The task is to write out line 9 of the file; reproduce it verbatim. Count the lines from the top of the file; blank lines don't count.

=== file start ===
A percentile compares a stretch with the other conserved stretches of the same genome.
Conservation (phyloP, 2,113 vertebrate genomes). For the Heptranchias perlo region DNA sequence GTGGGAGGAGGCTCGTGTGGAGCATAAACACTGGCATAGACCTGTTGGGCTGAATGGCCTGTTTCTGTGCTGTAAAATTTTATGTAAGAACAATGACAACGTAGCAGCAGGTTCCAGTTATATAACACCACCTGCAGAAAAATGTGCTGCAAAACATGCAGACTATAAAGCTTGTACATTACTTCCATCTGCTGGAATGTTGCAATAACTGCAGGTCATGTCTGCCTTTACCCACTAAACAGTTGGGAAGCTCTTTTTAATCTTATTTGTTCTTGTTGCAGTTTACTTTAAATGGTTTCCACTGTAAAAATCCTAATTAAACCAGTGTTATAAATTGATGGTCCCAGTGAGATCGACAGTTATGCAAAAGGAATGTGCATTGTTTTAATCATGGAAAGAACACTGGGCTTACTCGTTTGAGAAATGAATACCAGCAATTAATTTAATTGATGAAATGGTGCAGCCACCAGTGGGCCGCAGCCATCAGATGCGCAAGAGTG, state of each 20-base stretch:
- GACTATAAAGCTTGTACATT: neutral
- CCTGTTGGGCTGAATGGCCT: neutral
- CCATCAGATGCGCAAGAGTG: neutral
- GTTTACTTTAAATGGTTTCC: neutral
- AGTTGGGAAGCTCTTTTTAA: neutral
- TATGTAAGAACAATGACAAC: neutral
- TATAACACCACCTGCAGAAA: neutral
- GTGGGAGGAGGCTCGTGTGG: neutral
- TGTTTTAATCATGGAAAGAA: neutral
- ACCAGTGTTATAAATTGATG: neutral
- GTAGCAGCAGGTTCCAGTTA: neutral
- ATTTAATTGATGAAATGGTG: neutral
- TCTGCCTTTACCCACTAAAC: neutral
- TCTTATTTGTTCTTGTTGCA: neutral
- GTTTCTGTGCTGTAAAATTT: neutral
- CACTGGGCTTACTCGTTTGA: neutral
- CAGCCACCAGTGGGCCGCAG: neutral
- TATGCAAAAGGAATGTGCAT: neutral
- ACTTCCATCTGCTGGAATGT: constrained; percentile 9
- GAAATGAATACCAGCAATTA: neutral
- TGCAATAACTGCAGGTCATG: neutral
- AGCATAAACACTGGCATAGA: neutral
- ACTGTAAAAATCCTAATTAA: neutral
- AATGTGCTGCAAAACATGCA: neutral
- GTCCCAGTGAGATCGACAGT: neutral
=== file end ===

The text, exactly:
- TATAACACCACCTGCAGAAA: neutral